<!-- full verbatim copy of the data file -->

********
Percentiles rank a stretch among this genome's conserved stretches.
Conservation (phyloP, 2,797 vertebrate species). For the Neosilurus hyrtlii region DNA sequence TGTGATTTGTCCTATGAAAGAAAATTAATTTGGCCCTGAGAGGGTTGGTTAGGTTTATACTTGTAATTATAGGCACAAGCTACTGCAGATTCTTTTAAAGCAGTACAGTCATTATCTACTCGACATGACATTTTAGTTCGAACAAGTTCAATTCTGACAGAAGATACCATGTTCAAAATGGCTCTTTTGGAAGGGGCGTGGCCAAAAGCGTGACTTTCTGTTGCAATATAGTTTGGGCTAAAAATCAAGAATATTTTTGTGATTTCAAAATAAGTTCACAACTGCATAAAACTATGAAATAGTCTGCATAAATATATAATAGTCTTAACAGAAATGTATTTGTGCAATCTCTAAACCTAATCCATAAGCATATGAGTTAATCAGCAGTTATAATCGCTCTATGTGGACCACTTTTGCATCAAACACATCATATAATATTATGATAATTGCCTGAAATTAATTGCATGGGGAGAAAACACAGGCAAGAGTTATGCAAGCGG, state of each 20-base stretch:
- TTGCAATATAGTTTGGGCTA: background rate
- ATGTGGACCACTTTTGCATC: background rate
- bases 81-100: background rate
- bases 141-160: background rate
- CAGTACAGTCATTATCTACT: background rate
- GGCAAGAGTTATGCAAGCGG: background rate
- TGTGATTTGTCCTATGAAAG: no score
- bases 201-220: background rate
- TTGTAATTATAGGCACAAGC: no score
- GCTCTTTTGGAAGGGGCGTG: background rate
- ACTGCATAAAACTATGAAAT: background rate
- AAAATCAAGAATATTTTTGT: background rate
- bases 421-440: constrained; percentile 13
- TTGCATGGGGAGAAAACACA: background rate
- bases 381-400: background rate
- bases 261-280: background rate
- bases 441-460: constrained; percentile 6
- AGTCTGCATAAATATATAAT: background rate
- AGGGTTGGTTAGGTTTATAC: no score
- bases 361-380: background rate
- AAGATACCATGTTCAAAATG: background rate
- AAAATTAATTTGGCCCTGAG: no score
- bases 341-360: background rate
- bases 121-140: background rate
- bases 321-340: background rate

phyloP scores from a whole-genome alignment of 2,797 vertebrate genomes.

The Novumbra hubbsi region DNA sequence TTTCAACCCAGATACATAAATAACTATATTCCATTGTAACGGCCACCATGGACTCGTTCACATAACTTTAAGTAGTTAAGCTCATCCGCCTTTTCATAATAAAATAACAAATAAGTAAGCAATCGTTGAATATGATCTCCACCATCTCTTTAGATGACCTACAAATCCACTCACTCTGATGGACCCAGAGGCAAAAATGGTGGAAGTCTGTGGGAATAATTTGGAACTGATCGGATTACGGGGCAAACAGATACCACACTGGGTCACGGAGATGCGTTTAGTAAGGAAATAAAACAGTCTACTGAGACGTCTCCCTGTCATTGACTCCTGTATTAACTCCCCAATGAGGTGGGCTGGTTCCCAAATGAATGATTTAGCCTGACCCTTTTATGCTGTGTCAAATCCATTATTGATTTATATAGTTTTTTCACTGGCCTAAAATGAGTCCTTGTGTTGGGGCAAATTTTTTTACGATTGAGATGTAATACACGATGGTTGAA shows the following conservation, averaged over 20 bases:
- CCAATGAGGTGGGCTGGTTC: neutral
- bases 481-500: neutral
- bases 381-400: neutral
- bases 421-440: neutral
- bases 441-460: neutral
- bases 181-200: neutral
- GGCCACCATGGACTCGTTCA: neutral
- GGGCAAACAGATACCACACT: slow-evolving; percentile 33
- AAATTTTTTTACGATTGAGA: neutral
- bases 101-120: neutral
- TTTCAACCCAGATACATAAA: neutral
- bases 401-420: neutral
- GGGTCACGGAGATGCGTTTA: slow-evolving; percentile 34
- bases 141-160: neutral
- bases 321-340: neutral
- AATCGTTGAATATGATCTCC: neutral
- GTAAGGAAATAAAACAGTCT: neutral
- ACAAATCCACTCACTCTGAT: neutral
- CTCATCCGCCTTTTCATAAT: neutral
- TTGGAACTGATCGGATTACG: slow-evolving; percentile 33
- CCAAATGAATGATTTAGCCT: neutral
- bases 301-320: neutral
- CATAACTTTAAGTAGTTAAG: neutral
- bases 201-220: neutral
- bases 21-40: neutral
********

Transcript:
Percentiles rank a stretch among this genome's conserved stretches.
Conservation (phyloP, 2,797 vertebrate species). For the Neosilurus hyrtlii region DNA sequence TGTGATTTGTCCTATGAAAGAAAATTAATTTGGCCCTGAGAGGGTTGGTTAGGTTTATACTTGTAATTATAGGCACAAGCTACTGCAGATTCTTTTAAAGCAGTACAGTCATTATCTACTCGACATGACATTTTAGTTCGAACAAGTTCAATTCTGACAGAAGATACCATGTTCAAAATGGCTCTTTTGGAAGGGGCGTGGCCAAAAGCGTGACTTTCTGTTGCAATATAGTTTGGGCTAAAAATCAAGAATATTTTTGTGATTTCAAAATAAGTTCACAACTGCATAAAACTATGAAATAGTCTGCATAAATATATAATAGTCTTAACAGAAATGTATTTGTGCAATCTCTAAACCTAATCCATAAGCATATGAGTTAATCAGCAGTTATAATCGCTCTATGTGGACCACTTTTGCATCAAACACATCATATAATATTATGATAATTGCCTGAAATTAATTGCATGGGGAGAAAACACAGGCAAGAGTTATGCAAGCGG, state of each 20-base stretch:
- TTGCAATATAGTTTGGGCTA: background rate
- ATGTGGACCACTTTTGCATC: background rate
- bases 81-100: background rate
- bases 141-160: background rate
- CAGTACAGTCATTATCTACT: background rate
- GGCAAGAGTTATGCAAGCGG: background rate
- TGTGATTTGTCCTATGAAAG: no score
- bases 201-220: background rate
- TTGTAATTATAGGCACAAGC: no score
- GCTCTTTTGGAAGGGGCGTG: background rate
- ACTGCATAAAACTATGAAAT: background rate
- AAAATCAAGAATATTTTTGT: background rate
- bases 421-440: constrained; percentile 13
- TTGCATGGGGAGAAAACACA: background rate
- bases 381-400: background rate
- bases 261-280: background rate
- bases 441-460: constrained; percentile 6
- AGTCTGCATAAATATATAAT: background rate
- AGGGTTGGTTAGGTTTATAC: no score
- bases 361-380: background rate
- AAGATACCATGTTCAAAATG: background rate
- AAAATTAATTTGGCCCTGAG: no score
- bases 341-360: background rate
- bases 121-140: background rate
- bases 321-340: background rate

phyloP scores from a whole-genome alignment of 2,797 vertebrate genomes.

The Novumbra hubbsi region DNA sequence TTTCAACCCAGATACATAAATAACTATATTCCATTGTAACGGCCACCATGGACTCGTTCACATAACTTTAAGTAGTTAAGCTCATCCGCCTTTTCATAATAAAATAACAAATAAGTAAGCAATCGTTGAATATGATCTCCACCATCTCTTTAGATGACCTACAAATCCACTCACTCTGATGGACCCAGAGGCAAAAATGGTGGAAGTCTGTGGGAATAATTTGGAACTGATCGGATTACGGGGCAAACAGATACCACACTGGGTCACGGAGATGCGTTTAGTAAGGAAATAAAACAGTCTACTGAGACGTCTCCCTGTCATTGACTCCTGTATTAACTCCCCAATGAGGTGGGCTGGTTCCCAAATGAATGATTTAGCCTGACCCTTTTATGCTGTGTCAAATCCATTATTGATTTATATAGTTTTTTCACTGGCCTAAAATGAGTCCTTGTGTTGGGGCAAATTTTTTTACGATTGAGATGTAATACACGATGGTTGAA shows the following conservation, averaged over 20 bases:
- CCAATGAGGTGGGCTGGTTC: neutral
- bases 481-500: neutral
- bases 381-400: neutral
- bases 421-440: neutral
- bases 441-460: neutral
- bases 181-200: neutral
- GGCCACCATGGACTCGTTCA: neutral
- GGGCAAACAGATACCACACT: slow-evolving; percentile 33
- AAATTTTTTTACGATTGAGA: neutral
- bases 101-120: neutral
- TTTCAACCCAGATACATAAA: neutral
- bases 401-420: neutral
- GGGTCACGGAGATGCGTTTA: slow-evolving; percentile 34
- bases 141-160: neutral
- bases 321-340: neutral
- AATCGTTGAATATGATCTCC: neutral
- GTAAGGAAATAAAACAGTCT: neutral
- ACAAATCCACTCACTCTGAT: neutral
- CTCATCCGCCTTTTCATAAT: neutral
- TTGGAACTGATCGGATTACG: slow-evolving; percentile 33
- CCAAATGAATGATTTAGCCT: neutral
- bases 301-320: neutral
- CATAACTTTAAGTAGTTAAG: neutral
- bases 201-220: neutral
- bases 21-40: neutral